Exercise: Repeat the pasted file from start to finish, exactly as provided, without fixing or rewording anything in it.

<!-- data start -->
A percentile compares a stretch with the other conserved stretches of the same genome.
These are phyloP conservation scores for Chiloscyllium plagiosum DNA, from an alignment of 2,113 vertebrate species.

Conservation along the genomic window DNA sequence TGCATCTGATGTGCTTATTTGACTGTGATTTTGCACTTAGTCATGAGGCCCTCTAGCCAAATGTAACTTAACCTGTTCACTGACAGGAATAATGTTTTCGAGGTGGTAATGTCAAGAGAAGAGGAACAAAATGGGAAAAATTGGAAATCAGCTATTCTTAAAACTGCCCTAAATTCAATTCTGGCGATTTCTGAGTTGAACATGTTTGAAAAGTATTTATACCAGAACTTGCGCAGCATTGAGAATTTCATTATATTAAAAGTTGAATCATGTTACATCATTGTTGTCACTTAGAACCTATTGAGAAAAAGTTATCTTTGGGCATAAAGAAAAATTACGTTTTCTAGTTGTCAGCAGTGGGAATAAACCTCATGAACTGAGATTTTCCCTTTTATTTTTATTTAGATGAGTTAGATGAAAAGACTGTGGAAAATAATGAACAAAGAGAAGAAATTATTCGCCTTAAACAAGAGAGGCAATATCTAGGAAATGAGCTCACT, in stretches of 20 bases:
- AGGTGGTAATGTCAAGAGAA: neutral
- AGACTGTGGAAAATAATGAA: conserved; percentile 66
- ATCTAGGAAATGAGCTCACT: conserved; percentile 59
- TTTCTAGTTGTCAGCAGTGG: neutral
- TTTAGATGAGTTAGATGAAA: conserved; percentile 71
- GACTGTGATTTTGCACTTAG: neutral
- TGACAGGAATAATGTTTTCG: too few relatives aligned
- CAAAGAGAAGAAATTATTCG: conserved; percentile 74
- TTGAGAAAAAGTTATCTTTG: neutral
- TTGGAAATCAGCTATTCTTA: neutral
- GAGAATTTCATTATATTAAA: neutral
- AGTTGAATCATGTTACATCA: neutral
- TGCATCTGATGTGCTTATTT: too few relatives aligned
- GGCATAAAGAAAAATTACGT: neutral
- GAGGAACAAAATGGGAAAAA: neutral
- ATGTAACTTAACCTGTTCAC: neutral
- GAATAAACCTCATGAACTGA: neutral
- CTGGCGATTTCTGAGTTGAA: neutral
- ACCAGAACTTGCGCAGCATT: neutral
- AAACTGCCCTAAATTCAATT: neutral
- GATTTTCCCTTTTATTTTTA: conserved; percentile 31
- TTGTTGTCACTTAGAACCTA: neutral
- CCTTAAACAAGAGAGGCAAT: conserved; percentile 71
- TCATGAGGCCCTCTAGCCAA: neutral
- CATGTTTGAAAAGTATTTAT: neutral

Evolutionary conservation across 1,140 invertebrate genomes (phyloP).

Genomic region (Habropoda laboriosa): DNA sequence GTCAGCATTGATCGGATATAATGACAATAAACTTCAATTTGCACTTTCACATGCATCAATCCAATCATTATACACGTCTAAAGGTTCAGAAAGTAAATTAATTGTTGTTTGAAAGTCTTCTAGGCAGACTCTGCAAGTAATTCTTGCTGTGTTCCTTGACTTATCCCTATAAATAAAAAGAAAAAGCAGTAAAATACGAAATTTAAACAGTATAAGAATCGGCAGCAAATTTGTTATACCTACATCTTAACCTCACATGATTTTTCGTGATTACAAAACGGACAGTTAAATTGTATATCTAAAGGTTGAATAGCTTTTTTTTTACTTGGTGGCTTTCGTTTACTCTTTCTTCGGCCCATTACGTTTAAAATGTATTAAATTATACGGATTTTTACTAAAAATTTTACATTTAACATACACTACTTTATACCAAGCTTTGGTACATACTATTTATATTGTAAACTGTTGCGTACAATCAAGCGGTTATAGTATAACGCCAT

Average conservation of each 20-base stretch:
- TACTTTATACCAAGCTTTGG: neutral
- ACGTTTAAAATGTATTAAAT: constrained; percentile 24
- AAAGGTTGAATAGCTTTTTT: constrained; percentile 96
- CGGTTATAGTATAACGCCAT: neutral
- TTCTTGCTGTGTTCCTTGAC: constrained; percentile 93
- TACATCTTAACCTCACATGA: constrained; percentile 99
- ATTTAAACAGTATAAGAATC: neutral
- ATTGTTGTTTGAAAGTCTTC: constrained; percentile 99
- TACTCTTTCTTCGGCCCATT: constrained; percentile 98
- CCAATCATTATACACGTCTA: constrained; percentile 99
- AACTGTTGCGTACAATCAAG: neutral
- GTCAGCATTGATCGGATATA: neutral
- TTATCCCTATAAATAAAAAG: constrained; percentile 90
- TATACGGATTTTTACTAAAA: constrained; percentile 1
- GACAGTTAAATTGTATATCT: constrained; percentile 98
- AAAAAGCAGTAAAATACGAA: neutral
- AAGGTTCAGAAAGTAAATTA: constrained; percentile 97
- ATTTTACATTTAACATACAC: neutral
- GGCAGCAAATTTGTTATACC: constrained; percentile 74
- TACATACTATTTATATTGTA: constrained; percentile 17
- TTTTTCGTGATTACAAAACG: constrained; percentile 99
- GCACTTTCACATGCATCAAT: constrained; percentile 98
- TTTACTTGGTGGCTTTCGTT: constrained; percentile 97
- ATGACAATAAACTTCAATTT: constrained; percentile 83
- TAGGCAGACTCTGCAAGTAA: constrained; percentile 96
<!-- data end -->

A percentile compares a stretch with the other conserved stretches of the same genome.
These are phyloP conservation scores for Chiloscyllium plagiosum DNA, from an alignment of 2,113 vertebrate species.

Conservation along the genomic window DNA sequence TGCATCTGATGTGCTTATTTGACTGTGATTTTGCACTTAGTCATGAGGCCCTCTAGCCAAATGTAACTTAACCTGTTCACTGACAGGAATAATGTTTTCGAGGTGGTAATGTCAAGAGAAGAGGAACAAAATGGGAAAAATTGGAAATCAGCTATTCTTAAAACTGCCCTAAATTCAATTCTGGCGATTTCTGAGTTGAACATGTTTGAAAAGTATTTATACCAGAACTTGCGCAGCATTGAGAATTTCATTATATTAAAAGTTGAATCATGTTACATCATTGTTGTCACTTAGAACCTATTGAGAAAAAGTTATCTTTGGGCATAAAGAAAAATTACGTTTTCTAGTTGTCAGCAGTGGGAATAAACCTCATGAACTGAGATTTTCCCTTTTATTTTTATTTAGATGAGTTAGATGAAAAGACTGTGGAAAATAATGAACAAAGAGAAGAAATTATTCGCCTTAAACAAGAGAGGCAATATCTAGGAAATGAGCTCACT, in stretches of 20 bases:
- AGGTGGTAATGTCAAGAGAA: neutral
- AGACTGTGGAAAATAATGAA: conserved; percentile 66
- ATCTAGGAAATGAGCTCACT: conserved; percentile 59
- TTTCTAGTTGTCAGCAGTGG: neutral
- TTTAGATGAGTTAGATGAAA: conserved; percentile 71
- GACTGTGATTTTGCACTTAG: neutral
- TGACAGGAATAATGTTTTCG: too few relatives aligned
- CAAAGAGAAGAAATTATTCG: conserved; percentile 74
- TTGAGAAAAAGTTATCTTTG: neutral
- TTGGAAATCAGCTATTCTTA: neutral
- GAGAATTTCATTATATTAAA: neutral
- AGTTGAATCATGTTACATCA: neutral
- TGCATCTGATGTGCTTATTT: too few relatives aligned
- GGCATAAAGAAAAATTACGT: neutral
- GAGGAACAAAATGGGAAAAA: neutral
- ATGTAACTTAACCTGTTCAC: neutral
- GAATAAACCTCATGAACTGA: neutral
- CTGGCGATTTCTGAGTTGAA: neutral
- ACCAGAACTTGCGCAGCATT: neutral
- AAACTGCCCTAAATTCAATT: neutral
- GATTTTCCCTTTTATTTTTA: conserved; percentile 31
- TTGTTGTCACTTAGAACCTA: neutral
- CCTTAAACAAGAGAGGCAAT: conserved; percentile 71
- TCATGAGGCCCTCTAGCCAA: neutral
- CATGTTTGAAAAGTATTTAT: neutral

Evolutionary conservation across 1,140 invertebrate genomes (phyloP).

Genomic region (Habropoda laboriosa): DNA sequence GTCAGCATTGATCGGATATAATGACAATAAACTTCAATTTGCACTTTCACATGCATCAATCCAATCATTATACACGTCTAAAGGTTCAGAAAGTAAATTAATTGTTGTTTGAAAGTCTTCTAGGCAGACTCTGCAAGTAATTCTTGCTGTGTTCCTTGACTTATCCCTATAAATAAAAAGAAAAAGCAGTAAAATACGAAATTTAAACAGTATAAGAATCGGCAGCAAATTTGTTATACCTACATCTTAACCTCACATGATTTTTCGTGATTACAAAACGGACAGTTAAATTGTATATCTAAAGGTTGAATAGCTTTTTTTTTACTTGGTGGCTTTCGTTTACTCTTTCTTCGGCCCATTACGTTTAAAATGTATTAAATTATACGGATTTTTACTAAAAATTTTACATTTAACATACACTACTTTATACCAAGCTTTGGTACATACTATTTATATTGTAAACTGTTGCGTACAATCAAGCGGTTATAGTATAACGCCAT

Average conservation of each 20-base stretch:
- TACTTTATACCAAGCTTTGG: neutral
- ACGTTTAAAATGTATTAAAT: constrained; percentile 24
- AAAGGTTGAATAGCTTTTTT: constrained; percentile 96
- CGGTTATAGTATAACGCCAT: neutral
- TTCTTGCTGTGTTCCTTGAC: constrained; percentile 93
- TACATCTTAACCTCACATGA: constrained; percentile 99
- ATTTAAACAGTATAAGAATC: neutral
- ATTGTTGTTTGAAAGTCTTC: constrained; percentile 99
- TACTCTTTCTTCGGCCCATT: constrained; percentile 98
- CCAATCATTATACACGTCTA: constrained; percentile 99
- AACTGTTGCGTACAATCAAG: neutral
- GTCAGCATTGATCGGATATA: neutral
- TTATCCCTATAAATAAAAAG: constrained; percentile 90
- TATACGGATTTTTACTAAAA: constrained; percentile 1
- GACAGTTAAATTGTATATCT: constrained; percentile 98
- AAAAAGCAGTAAAATACGAA: neutral
- AAGGTTCAGAAAGTAAATTA: constrained; percentile 97
- ATTTTACATTTAACATACAC: neutral
- GGCAGCAAATTTGTTATACC: constrained; percentile 74
- TACATACTATTTATATTGTA: constrained; percentile 17
- TTTTTCGTGATTACAAAACG: constrained; percentile 99
- GCACTTTCACATGCATCAAT: constrained; percentile 98
- TTTACTTGGTGGCTTTCGTT: constrained; percentile 97
- ATGACAATAAACTTCAATTT: constrained; percentile 83
- TAGGCAGACTCTGCAAGTAA: constrained; percentile 96